This treatise investigates the poorly studied bird fauna of Mitidja Plain (Northern Algeria), with particular notes on the occurrence and expansion of new and alien species. Direct observations, supported by ornithological surveys carried out by Progressive Frequential Sampling (PFS), a version of a point count method, have allowed us to identify 125 bird species. These represent 31% of all species known from Algeria. The species recorded belong to 14 orders, 39 families and 37 genera. According to their biogeographic origins, 36 are Mediterranean, 32 Palearctic, 24 Holarctic, 17 European and 16 of European-Turkestani origin. The Mitidja Plain holds 60 resident-breeder species (48% of all registered species) and is a transit zone for many migratory species (summer and winter migrants constituting 20% and 14% of the total, respectively) and occasional visitors (RA = 12%). Among recently expanding species (introduced or local), the Collared Dove Streptopelia decaocto and Wood Pigeon Columba palumbus, sampled by the spot-mapping method, experienced a very rapid population growth. The first observations of the former were made in 1996 in Algiers. Its numbers experienced a steep increase after 2002, starting from 5.75 pairs/10 ha to reach up to 31.5 pairs/10 ha in 2006. The same applies for the Rose-ringed Parakeet Psittacula krameri, surveyed by direct-count at roosting sites. This species has been able to increase and reproduce since its first introduction into the wild in 1996. The increase in study species populations, especially the Rose-ringed Parakeet, may derive from good weather conditions that favoured the species through providing better feeding conditions, thus high reproduction outcomes.

Rose-ringed Parakeet - Perruche à collier (Psittacula krameri), northern Algeria

Rose-ringed Parakeet – Perruche à collier (Psittacula krameri), northern Algeria (Mohamed Missoum‎)

Population growth of Rose-ringed Parakeet (Psittacula krameri) in Mitidja Plain and surrounding areas of Algiers, based on the counts of individuals on roost-sites

Population growth of Rose-ringed Parakeet (Psittacula krameri) in Mitidja Plain and surrounding areas of Algiers, based on the counts of individuals on roost-sites (Bendjoudi et al.)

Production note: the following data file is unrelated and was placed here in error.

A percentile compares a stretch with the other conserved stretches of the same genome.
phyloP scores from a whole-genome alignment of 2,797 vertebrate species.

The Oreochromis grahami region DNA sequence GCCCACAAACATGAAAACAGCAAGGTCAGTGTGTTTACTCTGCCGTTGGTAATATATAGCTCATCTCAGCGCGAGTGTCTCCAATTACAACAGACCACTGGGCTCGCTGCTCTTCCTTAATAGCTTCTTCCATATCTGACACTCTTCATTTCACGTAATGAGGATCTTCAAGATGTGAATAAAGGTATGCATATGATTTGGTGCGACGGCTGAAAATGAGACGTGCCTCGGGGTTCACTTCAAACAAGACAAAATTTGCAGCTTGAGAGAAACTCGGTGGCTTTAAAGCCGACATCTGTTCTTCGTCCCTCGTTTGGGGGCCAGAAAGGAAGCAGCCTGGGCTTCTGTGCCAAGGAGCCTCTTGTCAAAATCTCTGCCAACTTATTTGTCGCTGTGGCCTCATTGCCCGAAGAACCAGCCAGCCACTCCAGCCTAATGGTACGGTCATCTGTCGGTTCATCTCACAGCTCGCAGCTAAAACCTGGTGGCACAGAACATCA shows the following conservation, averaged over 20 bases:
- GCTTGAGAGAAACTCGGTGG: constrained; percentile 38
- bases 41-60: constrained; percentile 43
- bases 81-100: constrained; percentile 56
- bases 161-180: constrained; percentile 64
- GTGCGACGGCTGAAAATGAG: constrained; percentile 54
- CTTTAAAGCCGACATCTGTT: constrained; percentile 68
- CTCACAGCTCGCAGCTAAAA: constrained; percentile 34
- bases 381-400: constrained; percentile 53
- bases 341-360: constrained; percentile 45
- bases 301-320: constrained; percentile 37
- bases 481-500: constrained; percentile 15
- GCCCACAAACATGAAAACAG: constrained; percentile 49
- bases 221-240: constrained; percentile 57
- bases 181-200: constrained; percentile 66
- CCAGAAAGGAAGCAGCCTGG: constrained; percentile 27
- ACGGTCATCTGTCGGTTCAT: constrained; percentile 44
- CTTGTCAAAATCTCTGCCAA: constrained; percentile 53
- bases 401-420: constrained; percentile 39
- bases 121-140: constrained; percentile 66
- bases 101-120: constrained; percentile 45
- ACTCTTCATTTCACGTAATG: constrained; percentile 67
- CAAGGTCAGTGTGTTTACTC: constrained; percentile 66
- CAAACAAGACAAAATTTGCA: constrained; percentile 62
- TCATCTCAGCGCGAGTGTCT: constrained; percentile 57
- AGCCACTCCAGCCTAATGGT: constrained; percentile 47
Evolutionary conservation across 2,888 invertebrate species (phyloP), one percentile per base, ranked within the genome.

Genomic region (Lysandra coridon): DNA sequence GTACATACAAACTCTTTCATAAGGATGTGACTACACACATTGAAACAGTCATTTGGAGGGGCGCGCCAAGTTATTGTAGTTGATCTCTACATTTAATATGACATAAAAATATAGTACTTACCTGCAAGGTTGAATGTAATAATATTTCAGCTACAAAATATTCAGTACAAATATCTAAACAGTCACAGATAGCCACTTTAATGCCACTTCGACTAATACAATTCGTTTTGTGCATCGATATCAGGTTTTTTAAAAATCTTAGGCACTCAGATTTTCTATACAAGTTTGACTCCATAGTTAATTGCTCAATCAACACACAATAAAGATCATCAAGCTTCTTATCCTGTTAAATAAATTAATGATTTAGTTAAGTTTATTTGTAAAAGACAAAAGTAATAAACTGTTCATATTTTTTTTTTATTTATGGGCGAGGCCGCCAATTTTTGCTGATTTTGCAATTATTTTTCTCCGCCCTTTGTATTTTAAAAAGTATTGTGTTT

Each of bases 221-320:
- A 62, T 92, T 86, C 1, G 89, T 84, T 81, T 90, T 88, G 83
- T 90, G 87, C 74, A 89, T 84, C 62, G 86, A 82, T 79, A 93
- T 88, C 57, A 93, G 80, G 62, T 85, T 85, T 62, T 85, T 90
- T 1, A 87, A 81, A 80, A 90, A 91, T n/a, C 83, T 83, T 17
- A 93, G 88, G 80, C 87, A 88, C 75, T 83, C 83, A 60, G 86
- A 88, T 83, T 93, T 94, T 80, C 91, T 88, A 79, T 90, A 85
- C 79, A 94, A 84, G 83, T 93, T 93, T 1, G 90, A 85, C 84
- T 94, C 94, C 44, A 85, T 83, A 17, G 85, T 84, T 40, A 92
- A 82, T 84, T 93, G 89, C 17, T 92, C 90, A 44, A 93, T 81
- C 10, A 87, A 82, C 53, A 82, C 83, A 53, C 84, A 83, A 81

Passerine abundance and diversity in a polluted oasis habitat in south-eastern Tunisia

Alaya-Ltifi, L., & Selmi, S. (2014). Passerine abundance and diversity in a polluted oasis habitat in south-eastern Tunisia. European Journal of Wildlife Research, 60: 535–541. doi:10.1007/s10344-014-0817-0

Gabès region, in south-eastern Tunisia, is nowadays considered as one of the most remarkable pollution hotspots in the Mediterranean due to the emissions of the Gabès-Ghannouche factory complex of phosphate treatment. However, because of the lack of detailed studies, the impact of such pollution on the terrestrial wildlife inhabiting this area still remains unknown. In this work, we checked whether the proximity to Gabès-Ghannouche factory complex was associated with a decreased abundance of passerines breeding in the neighbouring oasis habitat. Overall, passerine abundance was found to decrease in the proximity of the factory complex, but this decrease was more pronounced in insectivorous species than in granivorous ones. The latter species seemed to be more dependent on vegetation structure. Moreover, we found that in the sites close to the factory complex, the studied passerine community was dominated by the Sparrow Passer domesticus × hispaniolensis, which seemed to be the less sensitive species to pollution. However, in the more distant sites, passerine abundance was more equitably distributed among species due to the increase in the densities of pollution-sensitive ones. Our findings give support to those reported in polluted European forest habitats and stress once again the usefulness of passerines as reliable biomonitors of polluted terrestrial environments.